We start hearing horror stories about things called Inchanga, Botha’s Hill and Cowies Hill and there’s talk about cut off times and being pulled off the road if we don’t reach certain places by certain times. Our mind starts to do cartwheels.
We go out and buy ourselves a very expensive watch that works out our speed per kilometre, which by the time we get to the 65km mark on race day is going to drive us completely insane as we work out that we’re running at 3 mins 15 per km! No! That can’t be right!
The marker boards count down in Comrades but nobody told us that. Now we’re trying to calculate our times with that fancy watch and marker boards that count down and so we try again.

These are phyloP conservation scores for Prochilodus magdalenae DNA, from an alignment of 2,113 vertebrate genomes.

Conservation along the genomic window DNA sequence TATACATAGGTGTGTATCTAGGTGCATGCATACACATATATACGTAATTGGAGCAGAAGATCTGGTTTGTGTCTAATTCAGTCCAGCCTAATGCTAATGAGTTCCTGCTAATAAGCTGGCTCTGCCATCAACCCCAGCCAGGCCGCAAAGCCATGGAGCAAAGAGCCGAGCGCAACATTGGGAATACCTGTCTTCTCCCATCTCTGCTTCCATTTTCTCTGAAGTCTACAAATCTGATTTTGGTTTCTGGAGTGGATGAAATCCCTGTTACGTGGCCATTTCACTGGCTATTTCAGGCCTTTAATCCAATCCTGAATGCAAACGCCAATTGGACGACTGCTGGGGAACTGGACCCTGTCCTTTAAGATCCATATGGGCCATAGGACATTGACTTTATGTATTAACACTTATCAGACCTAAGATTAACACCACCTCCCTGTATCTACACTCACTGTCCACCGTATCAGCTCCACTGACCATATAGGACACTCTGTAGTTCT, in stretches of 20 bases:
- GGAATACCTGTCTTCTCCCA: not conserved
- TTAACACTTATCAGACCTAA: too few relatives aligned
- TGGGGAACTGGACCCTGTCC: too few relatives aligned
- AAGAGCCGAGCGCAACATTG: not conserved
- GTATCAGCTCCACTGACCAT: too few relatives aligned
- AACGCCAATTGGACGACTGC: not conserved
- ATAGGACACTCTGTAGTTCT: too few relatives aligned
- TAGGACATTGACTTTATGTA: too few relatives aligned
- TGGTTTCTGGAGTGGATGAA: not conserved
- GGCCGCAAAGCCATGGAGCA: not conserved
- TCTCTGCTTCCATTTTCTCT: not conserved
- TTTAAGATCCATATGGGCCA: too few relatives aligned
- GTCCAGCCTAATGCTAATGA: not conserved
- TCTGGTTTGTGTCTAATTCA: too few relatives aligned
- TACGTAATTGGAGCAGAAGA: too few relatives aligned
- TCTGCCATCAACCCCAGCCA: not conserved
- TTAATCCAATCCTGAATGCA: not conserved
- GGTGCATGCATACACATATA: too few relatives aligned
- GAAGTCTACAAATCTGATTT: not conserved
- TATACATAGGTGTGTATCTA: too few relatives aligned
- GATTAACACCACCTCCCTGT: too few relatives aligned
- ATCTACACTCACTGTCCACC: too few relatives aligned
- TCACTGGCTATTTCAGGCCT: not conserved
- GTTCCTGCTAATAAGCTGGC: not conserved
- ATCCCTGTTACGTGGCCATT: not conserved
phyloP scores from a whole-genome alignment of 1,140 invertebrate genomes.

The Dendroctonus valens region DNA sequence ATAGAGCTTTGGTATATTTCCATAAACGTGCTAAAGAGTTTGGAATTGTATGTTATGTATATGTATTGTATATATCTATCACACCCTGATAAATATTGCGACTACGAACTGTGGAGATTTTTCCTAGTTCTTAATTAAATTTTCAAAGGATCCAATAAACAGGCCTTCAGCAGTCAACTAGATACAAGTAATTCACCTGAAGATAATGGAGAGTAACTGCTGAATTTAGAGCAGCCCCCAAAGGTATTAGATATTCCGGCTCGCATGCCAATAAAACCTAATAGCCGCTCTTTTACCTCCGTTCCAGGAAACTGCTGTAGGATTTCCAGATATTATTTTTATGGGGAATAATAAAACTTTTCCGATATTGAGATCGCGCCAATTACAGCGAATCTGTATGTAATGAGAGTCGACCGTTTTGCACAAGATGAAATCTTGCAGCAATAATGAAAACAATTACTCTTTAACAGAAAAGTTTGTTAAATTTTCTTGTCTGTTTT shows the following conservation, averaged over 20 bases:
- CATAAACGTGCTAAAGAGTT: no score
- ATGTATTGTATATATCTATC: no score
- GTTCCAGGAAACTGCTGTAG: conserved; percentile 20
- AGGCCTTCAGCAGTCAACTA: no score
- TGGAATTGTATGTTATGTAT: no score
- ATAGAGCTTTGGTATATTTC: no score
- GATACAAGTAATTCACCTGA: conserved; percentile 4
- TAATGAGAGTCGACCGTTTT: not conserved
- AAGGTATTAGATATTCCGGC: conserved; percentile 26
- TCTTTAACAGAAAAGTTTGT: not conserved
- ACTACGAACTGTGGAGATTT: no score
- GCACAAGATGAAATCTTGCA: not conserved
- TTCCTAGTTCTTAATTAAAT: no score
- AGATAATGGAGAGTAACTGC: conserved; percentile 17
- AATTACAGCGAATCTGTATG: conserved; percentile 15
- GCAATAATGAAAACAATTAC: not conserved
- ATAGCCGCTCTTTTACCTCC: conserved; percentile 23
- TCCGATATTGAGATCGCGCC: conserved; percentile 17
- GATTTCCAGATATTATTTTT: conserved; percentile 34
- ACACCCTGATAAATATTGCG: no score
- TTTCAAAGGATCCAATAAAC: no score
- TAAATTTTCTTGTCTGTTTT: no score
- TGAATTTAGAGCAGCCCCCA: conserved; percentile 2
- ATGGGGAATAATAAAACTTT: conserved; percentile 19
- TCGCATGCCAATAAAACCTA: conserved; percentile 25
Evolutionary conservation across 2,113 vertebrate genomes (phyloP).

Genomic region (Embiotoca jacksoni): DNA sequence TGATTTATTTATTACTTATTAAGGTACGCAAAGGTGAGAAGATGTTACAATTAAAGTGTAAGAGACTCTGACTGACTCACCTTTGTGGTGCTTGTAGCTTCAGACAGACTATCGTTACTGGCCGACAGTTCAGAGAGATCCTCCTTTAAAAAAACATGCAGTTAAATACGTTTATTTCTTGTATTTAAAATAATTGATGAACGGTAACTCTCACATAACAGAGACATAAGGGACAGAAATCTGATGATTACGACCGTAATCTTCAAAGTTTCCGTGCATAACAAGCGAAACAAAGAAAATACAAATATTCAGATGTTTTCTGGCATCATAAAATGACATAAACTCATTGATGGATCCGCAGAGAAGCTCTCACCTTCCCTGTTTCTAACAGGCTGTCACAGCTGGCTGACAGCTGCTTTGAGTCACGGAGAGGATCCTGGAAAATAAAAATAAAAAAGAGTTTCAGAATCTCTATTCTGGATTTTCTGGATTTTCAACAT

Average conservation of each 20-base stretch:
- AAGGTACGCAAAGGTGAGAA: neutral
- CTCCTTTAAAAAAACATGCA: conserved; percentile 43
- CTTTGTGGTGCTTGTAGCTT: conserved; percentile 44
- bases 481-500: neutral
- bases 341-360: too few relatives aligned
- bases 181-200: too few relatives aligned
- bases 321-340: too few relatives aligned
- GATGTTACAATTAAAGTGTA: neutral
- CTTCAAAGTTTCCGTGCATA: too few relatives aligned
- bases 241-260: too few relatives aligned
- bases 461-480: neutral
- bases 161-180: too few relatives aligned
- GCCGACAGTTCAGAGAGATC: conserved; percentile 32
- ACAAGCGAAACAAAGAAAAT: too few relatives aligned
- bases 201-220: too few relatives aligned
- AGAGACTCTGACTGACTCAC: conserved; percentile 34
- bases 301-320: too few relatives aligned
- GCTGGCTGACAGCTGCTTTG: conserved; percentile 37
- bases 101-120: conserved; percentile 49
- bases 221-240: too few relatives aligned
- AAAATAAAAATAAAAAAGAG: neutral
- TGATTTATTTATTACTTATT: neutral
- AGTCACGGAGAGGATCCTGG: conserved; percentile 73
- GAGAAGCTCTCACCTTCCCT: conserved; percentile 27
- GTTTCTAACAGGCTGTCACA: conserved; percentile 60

Ah! That’s better! We’re doing 25mins per km. No! Hang on! Now we’re in very serious trouble.
Bottom line – save yourself the money. You don’t need the fancy watch. Use an ordinary wristwatch. You start at 5:30 in the morning and you need to be at the finish before 5:30 in the evening and at certain cut off points by certain times of the day and the organisers tell you what time of day those are. Keep things as simple as possible!
So where is this all leading me?
You may not have noticed but I haven’t said a thing about how you should prepare physically for Comrades. There are plenty of people around who can do that for you. Some of them will confuse the hell out of you but I leave you to work out which training schedule works best for you – just don’t jump from one to the other.
Everything I’ve said has to do with that part of you from the neck up!